The change God brought to Eke’s perception of her hair has also given her a new depth of authenticity in her faith journey. “I feel like being more comfortable with my hair has correlated with how I am as a Christian, and being authentic and not performing Christianity in front of people, but being transparent and honest about where I am in my walk right now,” she says. “There’s a lot more fruit in being transparent and honest in comparison to striving for perfection because it doesn’t really help anyone else if you’re trying to look perfect all the time.”
Sharon Hansen, a makeup artist based in the Greater Toronto Area, has also seen the value of embracing her God-given hair as a tool for connecting with and encouraging others. Hansen describes her hair journey as a rollercoaster—dipping into valleys in childhood and rising to peaks in adulthood. She credits the current peak to her mom’s wisdom and encouragement. “My mom always said, ‘You’re fearfully and wonderfully made. God made you the way you are, exactly the way you are, for a specific reason,’” Hansen explained.
Accepting her natural hair has grown in conjunction with expanding her knowledge of how to care for her hair. “One of my favourite verses in the Bible is ‘Be still,’” she says. “Stillness has helped me appreciate my hair. I went from a perm to tapered pixie cut to my hair being back to shoulder length, back to being 100 per cent full, thick and natural. In that stillness I learned to take care of my hair.”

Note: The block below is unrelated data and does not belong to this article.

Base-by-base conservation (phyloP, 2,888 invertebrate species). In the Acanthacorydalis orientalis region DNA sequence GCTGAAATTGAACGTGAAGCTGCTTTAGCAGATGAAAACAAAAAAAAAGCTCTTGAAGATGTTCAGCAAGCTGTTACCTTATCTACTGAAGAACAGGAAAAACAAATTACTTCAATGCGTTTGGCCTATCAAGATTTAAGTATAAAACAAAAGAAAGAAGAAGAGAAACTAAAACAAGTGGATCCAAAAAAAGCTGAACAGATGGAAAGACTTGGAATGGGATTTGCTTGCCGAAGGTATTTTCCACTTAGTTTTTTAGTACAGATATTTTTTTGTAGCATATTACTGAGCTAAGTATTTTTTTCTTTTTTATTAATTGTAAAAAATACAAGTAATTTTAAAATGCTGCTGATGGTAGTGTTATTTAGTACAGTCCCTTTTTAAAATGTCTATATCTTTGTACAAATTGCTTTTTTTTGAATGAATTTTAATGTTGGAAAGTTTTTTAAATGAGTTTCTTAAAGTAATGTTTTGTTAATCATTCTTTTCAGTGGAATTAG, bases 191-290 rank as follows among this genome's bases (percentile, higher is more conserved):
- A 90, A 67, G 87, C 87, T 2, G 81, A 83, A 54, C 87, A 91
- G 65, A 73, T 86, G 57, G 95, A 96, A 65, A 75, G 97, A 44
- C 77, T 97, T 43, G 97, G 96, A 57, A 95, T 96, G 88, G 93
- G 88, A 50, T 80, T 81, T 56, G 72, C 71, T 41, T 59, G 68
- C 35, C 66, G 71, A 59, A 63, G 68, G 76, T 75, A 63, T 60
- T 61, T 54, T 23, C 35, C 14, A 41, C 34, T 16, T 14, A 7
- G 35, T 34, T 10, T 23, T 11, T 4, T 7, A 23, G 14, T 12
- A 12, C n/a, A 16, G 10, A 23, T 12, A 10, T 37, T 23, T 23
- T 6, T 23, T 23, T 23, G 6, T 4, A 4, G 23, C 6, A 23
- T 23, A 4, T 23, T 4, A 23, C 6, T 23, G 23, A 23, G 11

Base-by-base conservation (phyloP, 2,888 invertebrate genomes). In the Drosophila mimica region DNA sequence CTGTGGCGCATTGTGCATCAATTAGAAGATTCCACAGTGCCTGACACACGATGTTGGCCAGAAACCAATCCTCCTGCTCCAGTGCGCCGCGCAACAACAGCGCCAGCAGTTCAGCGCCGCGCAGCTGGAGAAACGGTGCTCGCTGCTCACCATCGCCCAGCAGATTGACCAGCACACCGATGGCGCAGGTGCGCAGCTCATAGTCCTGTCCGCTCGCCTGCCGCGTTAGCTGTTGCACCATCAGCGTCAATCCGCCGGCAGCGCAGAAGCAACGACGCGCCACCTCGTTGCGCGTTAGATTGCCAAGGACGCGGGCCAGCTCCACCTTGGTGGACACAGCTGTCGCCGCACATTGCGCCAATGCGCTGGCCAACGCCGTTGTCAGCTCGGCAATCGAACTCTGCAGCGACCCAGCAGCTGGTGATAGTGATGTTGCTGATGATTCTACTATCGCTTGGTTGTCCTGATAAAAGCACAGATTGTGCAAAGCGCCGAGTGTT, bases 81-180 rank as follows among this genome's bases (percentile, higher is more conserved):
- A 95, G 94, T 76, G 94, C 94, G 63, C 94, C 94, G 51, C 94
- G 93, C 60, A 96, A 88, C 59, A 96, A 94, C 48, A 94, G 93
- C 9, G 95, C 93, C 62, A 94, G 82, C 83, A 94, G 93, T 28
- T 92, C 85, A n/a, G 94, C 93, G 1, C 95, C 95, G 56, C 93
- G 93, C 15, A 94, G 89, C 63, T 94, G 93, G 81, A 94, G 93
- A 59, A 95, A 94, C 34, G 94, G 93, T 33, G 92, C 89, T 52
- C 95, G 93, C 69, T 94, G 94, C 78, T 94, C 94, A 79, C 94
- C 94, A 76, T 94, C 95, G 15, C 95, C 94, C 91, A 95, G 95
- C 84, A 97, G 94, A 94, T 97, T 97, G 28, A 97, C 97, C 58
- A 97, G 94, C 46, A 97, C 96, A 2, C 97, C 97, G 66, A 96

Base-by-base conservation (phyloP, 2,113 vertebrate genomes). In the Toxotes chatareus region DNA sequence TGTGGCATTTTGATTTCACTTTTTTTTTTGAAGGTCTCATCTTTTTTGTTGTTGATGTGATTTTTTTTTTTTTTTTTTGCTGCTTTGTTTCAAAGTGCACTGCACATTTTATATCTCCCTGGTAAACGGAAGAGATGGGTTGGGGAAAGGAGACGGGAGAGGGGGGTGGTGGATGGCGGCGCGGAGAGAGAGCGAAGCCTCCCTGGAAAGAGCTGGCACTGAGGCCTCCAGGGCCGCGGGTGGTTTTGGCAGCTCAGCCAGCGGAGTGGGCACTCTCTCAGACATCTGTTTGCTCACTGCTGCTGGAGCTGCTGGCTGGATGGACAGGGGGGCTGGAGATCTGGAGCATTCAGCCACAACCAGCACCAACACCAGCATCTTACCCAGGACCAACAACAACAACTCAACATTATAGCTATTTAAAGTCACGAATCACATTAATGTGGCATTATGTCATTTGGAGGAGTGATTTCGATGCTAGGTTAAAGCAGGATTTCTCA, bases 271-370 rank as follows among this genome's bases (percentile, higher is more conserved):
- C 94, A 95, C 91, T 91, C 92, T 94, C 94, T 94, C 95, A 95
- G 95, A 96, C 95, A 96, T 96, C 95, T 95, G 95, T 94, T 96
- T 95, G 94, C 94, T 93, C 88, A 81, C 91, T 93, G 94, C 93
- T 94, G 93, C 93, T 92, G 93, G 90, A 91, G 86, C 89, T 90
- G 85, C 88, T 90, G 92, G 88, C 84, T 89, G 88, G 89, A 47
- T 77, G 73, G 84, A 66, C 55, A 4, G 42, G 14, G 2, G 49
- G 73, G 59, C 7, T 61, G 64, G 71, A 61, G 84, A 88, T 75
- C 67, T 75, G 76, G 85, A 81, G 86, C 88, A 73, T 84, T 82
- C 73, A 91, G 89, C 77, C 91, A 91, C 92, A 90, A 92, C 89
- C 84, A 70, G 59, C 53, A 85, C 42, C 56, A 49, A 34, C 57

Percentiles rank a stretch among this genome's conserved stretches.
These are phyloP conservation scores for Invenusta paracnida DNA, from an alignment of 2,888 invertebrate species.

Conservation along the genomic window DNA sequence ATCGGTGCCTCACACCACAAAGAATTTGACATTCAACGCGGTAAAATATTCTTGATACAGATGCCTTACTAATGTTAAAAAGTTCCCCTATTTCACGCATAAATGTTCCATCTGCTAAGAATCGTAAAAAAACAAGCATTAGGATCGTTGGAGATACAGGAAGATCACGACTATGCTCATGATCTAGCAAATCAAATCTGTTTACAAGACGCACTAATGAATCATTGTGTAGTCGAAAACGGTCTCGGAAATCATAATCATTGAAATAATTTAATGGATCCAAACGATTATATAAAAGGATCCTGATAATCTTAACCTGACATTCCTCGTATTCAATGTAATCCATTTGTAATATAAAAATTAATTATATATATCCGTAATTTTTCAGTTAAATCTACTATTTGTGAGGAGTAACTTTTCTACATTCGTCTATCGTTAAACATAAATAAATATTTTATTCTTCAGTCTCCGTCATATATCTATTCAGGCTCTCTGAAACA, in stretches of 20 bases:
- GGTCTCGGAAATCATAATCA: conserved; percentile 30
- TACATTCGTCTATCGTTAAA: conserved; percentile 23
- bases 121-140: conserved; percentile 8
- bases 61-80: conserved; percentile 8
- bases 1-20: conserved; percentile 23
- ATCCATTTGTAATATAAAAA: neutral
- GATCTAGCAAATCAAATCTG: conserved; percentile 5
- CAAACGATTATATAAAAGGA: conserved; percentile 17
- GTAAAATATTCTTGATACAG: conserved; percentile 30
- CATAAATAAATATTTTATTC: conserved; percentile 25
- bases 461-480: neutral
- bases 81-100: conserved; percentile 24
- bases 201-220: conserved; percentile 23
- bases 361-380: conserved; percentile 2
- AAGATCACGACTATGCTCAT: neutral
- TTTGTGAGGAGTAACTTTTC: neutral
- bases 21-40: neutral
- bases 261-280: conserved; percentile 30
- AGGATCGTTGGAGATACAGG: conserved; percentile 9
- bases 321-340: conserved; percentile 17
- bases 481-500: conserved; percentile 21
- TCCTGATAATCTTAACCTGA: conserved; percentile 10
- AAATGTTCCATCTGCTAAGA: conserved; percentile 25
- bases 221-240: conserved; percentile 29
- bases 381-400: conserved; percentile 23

Like Paul’s thorn in the flesh, I once pleaded with God to relieve me of the burden I believed my hair to be. God’s response was not to change my hair but to reform the way I viewed it, allowing me to see my hair as evidence of His favour and presence in my life. The attentiveness my hair requires challenges me to maintain a consistent habit of self-care and rest. Its unique texture reminds me to wonder at the beauty of diversity. My hair is neither a curse nor a burden. My hair is a blessing.
Andrea Nwabuike is a Nigerian-Canadian mental health counsellor and writer. Her love of words began in childhood when she would hide under the covers with a flashlight and a juicy mystery novel. Those reading sessions expanded her imagination and ignited her curiosity. Andrea’s passion for the written word has drawn her to write about the intersections of faith, ethnicity, and gender. When she isn’t writing or counselling, you can find her eating plantain chips or belting out 90s R&B classics.